The Gene Regulatory Network (GRN) for the specification of cell fate was determined by a genome-wide gene knockdown assay for regulatory genes that are expressed during embryogenesis (Imai et al., 2006) and that was recently updated using data that had been accumulated after the initial construction (Satou and Imai, 2015). This GRN contained 92 genes (nodes) and 328 regulatory interactions (edges) (Figure 2).

They identified 12 minimum Feedback Vertex Sets (FVS) comprised of 5 genes. After selection of 1 FVS containing nodes *Foxa.a, Foxd, Neurog, Zic-r.b, and Erk signaling*, morpholino antisense oligonucleotides and synthetic mRNAs were used to knockdown and up-regulate gene activity, respectively. RT-qPCR was performed for all combinations of perturbations (2^{5} = 32). 22 of the perturbations were then classified into their predominant cell fate (epidermis, brain+pan-neural, pan-neural, endoderm, notochord, mesenchyme) based on marker expression patterns as compared to an unperturbed control embryo (Table 1). For each tissue fate, one perturbation was selected for *in-situ* hybridization experiments.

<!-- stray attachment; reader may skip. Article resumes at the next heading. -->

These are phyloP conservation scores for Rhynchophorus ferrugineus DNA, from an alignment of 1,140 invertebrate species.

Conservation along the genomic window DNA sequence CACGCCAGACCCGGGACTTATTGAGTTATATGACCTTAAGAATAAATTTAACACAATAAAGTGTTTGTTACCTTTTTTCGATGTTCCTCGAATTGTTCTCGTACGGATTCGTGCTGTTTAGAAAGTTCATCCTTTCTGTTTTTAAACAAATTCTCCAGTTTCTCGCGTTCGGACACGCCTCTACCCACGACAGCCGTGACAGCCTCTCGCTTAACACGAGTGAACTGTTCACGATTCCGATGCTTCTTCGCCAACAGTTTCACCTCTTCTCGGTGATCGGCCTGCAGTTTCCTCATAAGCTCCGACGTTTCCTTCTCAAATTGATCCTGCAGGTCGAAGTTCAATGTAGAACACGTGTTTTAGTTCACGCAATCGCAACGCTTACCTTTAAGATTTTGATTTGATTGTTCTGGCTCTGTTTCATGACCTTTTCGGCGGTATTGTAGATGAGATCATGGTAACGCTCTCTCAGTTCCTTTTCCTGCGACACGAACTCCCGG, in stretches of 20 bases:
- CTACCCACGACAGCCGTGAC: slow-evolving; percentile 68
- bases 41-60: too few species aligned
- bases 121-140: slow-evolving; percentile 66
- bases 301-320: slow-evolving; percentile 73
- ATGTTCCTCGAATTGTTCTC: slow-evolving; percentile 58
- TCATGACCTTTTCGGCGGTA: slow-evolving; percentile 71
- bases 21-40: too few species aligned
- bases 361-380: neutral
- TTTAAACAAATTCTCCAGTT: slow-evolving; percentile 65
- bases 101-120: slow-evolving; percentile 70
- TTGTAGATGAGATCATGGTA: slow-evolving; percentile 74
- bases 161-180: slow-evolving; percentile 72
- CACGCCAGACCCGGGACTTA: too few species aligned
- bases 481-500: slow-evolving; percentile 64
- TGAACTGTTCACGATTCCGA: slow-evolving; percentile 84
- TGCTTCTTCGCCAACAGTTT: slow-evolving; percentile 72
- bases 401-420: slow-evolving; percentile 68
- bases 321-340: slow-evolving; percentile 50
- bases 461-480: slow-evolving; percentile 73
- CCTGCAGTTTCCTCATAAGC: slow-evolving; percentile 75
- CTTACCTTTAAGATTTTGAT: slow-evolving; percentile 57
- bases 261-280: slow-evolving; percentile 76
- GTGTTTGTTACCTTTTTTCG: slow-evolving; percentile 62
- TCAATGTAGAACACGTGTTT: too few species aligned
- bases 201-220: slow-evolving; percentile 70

#### 4.1.2 Analysis on the Ascidian Embryo Cell Fate Network using OCSANA+

After performing the *FC without source nodes* analysis through OCSANA+ we identified the same 12 FVSes as in Kobayashi et al. (2018). To reproduce the RT-qPCR and *in-situ* hybridization results in Kobayashi et al. (2018), we used SFA to predict the effect of perturbations (up- or downregulation) of the 5 FVS nodes. We additionally simulated an unperturbed state using initial values of activated *Gata.a* and *Zic-r.a* which are noted to initiate the zygotic developmental program (Kobayashi et al., 2018, Satou and Imai, 2015). Since the values produced by SFA are qualitative and not quantitative, we can calculate the logFC between the perturbed and unperturbed log steady state values. The logFC values that are positive indicate up-regulation in the perturbation attractor, while negative values indicate down-regulation in the perturbation attractor. Our simulations were deemed successful if the perturbation logFCs was upregulated for the correct marker gene for the specified tissue (Table 2). For four of the six perturbations (66%), we were able to predict the correct upregulated gene for tissue fate specification.